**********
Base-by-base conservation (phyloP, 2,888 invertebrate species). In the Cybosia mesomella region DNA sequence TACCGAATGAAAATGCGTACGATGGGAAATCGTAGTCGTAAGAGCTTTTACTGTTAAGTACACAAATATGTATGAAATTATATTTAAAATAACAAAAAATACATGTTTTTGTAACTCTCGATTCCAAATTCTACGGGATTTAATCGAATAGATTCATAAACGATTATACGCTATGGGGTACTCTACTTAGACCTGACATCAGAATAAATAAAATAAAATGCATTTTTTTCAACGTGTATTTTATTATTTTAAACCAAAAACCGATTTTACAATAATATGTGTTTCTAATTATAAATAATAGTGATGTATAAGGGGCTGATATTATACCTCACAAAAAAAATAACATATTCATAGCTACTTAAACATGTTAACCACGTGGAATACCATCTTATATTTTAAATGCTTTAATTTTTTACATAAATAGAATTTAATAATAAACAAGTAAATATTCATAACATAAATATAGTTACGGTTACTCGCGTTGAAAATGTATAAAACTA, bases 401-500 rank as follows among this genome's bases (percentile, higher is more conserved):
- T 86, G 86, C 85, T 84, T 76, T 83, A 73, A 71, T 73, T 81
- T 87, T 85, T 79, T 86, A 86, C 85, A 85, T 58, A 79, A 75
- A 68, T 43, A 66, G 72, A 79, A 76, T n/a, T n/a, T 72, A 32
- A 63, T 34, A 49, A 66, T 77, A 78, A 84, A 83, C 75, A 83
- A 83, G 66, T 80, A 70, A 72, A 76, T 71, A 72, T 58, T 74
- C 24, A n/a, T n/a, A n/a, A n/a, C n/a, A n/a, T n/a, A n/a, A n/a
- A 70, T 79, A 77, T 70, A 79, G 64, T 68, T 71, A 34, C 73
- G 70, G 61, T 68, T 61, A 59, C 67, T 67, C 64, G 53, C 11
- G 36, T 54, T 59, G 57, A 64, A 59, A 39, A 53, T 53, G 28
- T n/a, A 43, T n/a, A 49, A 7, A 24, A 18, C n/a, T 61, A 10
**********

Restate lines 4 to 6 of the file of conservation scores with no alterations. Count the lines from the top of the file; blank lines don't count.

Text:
- A 68, T 43, A 66, G 72, A 79, A 76, T n/a, T n/a, T 72, A 32
- A 63, T 34, A 49, A 66, T 77, A 78, A 84, A 83, C 75, A 83
- A 83, G 66, T 80, A 70, A 72, A 76, T 71, A 72, T 58, T 74